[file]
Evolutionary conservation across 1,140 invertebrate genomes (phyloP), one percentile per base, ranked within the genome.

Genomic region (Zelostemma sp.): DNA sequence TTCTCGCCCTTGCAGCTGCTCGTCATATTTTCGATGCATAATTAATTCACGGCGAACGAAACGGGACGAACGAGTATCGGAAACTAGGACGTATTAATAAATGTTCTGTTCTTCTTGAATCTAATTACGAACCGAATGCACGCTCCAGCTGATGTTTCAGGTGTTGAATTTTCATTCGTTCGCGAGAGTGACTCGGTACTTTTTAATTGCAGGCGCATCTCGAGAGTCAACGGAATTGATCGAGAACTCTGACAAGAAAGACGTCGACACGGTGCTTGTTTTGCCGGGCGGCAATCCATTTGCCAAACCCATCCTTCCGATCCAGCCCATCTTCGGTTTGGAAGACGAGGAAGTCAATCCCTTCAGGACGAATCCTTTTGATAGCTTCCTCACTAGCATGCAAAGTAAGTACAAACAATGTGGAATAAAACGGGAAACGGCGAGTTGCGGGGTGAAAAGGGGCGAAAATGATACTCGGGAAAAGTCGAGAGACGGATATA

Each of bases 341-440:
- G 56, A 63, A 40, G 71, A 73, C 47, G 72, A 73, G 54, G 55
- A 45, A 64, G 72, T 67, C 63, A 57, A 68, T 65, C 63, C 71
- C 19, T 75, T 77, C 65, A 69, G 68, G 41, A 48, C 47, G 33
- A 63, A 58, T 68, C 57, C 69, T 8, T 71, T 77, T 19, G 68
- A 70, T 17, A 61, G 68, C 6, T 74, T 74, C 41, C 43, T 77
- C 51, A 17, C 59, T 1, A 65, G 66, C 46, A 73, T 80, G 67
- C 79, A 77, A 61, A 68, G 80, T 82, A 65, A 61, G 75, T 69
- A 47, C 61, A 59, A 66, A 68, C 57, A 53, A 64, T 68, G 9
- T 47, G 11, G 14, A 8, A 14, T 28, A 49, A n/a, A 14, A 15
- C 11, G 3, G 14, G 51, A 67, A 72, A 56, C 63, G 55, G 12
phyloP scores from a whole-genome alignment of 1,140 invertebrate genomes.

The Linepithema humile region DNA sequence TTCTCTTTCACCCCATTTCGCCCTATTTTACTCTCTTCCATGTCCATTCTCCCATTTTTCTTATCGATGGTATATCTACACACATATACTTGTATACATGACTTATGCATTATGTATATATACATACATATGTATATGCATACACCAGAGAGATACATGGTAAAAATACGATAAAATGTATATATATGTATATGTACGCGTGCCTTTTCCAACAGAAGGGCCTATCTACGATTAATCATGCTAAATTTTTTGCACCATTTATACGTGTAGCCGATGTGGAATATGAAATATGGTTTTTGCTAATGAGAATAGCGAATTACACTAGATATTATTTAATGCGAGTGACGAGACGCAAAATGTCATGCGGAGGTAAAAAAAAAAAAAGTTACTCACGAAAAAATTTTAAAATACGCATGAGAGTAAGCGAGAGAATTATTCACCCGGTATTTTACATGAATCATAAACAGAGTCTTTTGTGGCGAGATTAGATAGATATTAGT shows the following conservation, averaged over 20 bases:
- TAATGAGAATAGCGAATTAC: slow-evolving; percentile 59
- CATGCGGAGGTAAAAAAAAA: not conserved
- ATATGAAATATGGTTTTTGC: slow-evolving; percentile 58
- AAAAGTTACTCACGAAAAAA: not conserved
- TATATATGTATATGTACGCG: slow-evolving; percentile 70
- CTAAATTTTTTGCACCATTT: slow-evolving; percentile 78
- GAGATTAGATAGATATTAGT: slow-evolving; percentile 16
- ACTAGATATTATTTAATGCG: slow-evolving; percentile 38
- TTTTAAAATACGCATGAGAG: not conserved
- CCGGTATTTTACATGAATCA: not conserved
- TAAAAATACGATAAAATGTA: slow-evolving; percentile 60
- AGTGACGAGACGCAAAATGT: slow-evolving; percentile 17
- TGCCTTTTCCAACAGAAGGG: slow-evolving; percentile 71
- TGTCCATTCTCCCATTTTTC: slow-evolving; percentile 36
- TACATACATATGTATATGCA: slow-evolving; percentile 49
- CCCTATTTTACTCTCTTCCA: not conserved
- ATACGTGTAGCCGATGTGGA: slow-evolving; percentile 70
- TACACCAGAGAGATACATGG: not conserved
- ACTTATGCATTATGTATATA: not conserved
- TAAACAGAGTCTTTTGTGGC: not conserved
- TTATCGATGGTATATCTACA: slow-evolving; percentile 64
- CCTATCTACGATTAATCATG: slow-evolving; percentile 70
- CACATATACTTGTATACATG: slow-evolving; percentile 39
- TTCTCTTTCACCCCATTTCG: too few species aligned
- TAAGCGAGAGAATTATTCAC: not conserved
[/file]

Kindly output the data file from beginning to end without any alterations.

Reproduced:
Evolutionary conservation across 1,140 invertebrate genomes (phyloP), one percentile per base, ranked within the genome.

Genomic region (Zelostemma sp.): DNA sequence TTCTCGCCCTTGCAGCTGCTCGTCATATTTTCGATGCATAATTAATTCACGGCGAACGAAACGGGACGAACGAGTATCGGAAACTAGGACGTATTAATAAATGTTCTGTTCTTCTTGAATCTAATTACGAACCGAATGCACGCTCCAGCTGATGTTTCAGGTGTTGAATTTTCATTCGTTCGCGAGAGTGACTCGGTACTTTTTAATTGCAGGCGCATCTCGAGAGTCAACGGAATTGATCGAGAACTCTGACAAGAAAGACGTCGACACGGTGCTTGTTTTGCCGGGCGGCAATCCATTTGCCAAACCCATCCTTCCGATCCAGCCCATCTTCGGTTTGGAAGACGAGGAAGTCAATCCCTTCAGGACGAATCCTTTTGATAGCTTCCTCACTAGCATGCAAAGTAAGTACAAACAATGTGGAATAAAACGGGAAACGGCGAGTTGCGGGGTGAAAAGGGGCGAAAATGATACTCGGGAAAAGTCGAGAGACGGATATA

Each of bases 341-440:
- G 56, A 63, A 40, G 71, A 73, C 47, G 72, A 73, G 54, G 55
- A 45, A 64, G 72, T 67, C 63, A 57, A 68, T 65, C 63, C 71
- C 19, T 75, T 77, C 65, A 69, G 68, G 41, A 48, C 47, G 33
- A 63, A 58, T 68, C 57, C 69, T 8, T 71, T 77, T 19, G 68
- A 70, T 17, A 61, G 68, C 6, T 74, T 74, C 41, C 43, T 77
- C 51, A 17, C 59, T 1, A 65, G 66, C 46, A 73, T 80, G 67
- C 79, A 77, A 61, A 68, G 80, T 82, A 65, A 61, G 75, T 69
- A 47, C 61, A 59, A 66, A 68, C 57, A 53, A 64, T 68, G 9
- T 47, G 11, G 14, A 8, A 14, T 28, A 49, A n/a, A 14, A 15
- C 11, G 3, G 14, G 51, A 67, A 72, A 56, C 63, G 55, G 12
phyloP scores from a whole-genome alignment of 1,140 invertebrate genomes.

The Linepithema humile region DNA sequence TTCTCTTTCACCCCATTTCGCCCTATTTTACTCTCTTCCATGTCCATTCTCCCATTTTTCTTATCGATGGTATATCTACACACATATACTTGTATACATGACTTATGCATTATGTATATATACATACATATGTATATGCATACACCAGAGAGATACATGGTAAAAATACGATAAAATGTATATATATGTATATGTACGCGTGCCTTTTCCAACAGAAGGGCCTATCTACGATTAATCATGCTAAATTTTTTGCACCATTTATACGTGTAGCCGATGTGGAATATGAAATATGGTTTTTGCTAATGAGAATAGCGAATTACACTAGATATTATTTAATGCGAGTGACGAGACGCAAAATGTCATGCGGAGGTAAAAAAAAAAAAAGTTACTCACGAAAAAATTTTAAAATACGCATGAGAGTAAGCGAGAGAATTATTCACCCGGTATTTTACATGAATCATAAACAGAGTCTTTTGTGGCGAGATTAGATAGATATTAGT shows the following conservation, averaged over 20 bases:
- TAATGAGAATAGCGAATTAC: slow-evolving; percentile 59
- CATGCGGAGGTAAAAAAAAA: not conserved
- ATATGAAATATGGTTTTTGC: slow-evolving; percentile 58
- AAAAGTTACTCACGAAAAAA: not conserved
- TATATATGTATATGTACGCG: slow-evolving; percentile 70
- CTAAATTTTTTGCACCATTT: slow-evolving; percentile 78
- GAGATTAGATAGATATTAGT: slow-evolving; percentile 16
- ACTAGATATTATTTAATGCG: slow-evolving; percentile 38
- TTTTAAAATACGCATGAGAG: not conserved
- CCGGTATTTTACATGAATCA: not conserved
- TAAAAATACGATAAAATGTA: slow-evolving; percentile 60
- AGTGACGAGACGCAAAATGT: slow-evolving; percentile 17
- TGCCTTTTCCAACAGAAGGG: slow-evolving; percentile 71
- TGTCCATTCTCCCATTTTTC: slow-evolving; percentile 36
- TACATACATATGTATATGCA: slow-evolving; percentile 49
- CCCTATTTTACTCTCTTCCA: not conserved
- ATACGTGTAGCCGATGTGGA: slow-evolving; percentile 70
- TACACCAGAGAGATACATGG: not conserved
- ACTTATGCATTATGTATATA: not conserved
- TAAACAGAGTCTTTTGTGGC: not conserved
- TTATCGATGGTATATCTACA: slow-evolving; percentile 64
- CCTATCTACGATTAATCATG: slow-evolving; percentile 70
- CACATATACTTGTATACATG: slow-evolving; percentile 39
- TTCTCTTTCACCCCATTTCG: too few species aligned
- TAAGCGAGAGAATTATTCAC: not conserved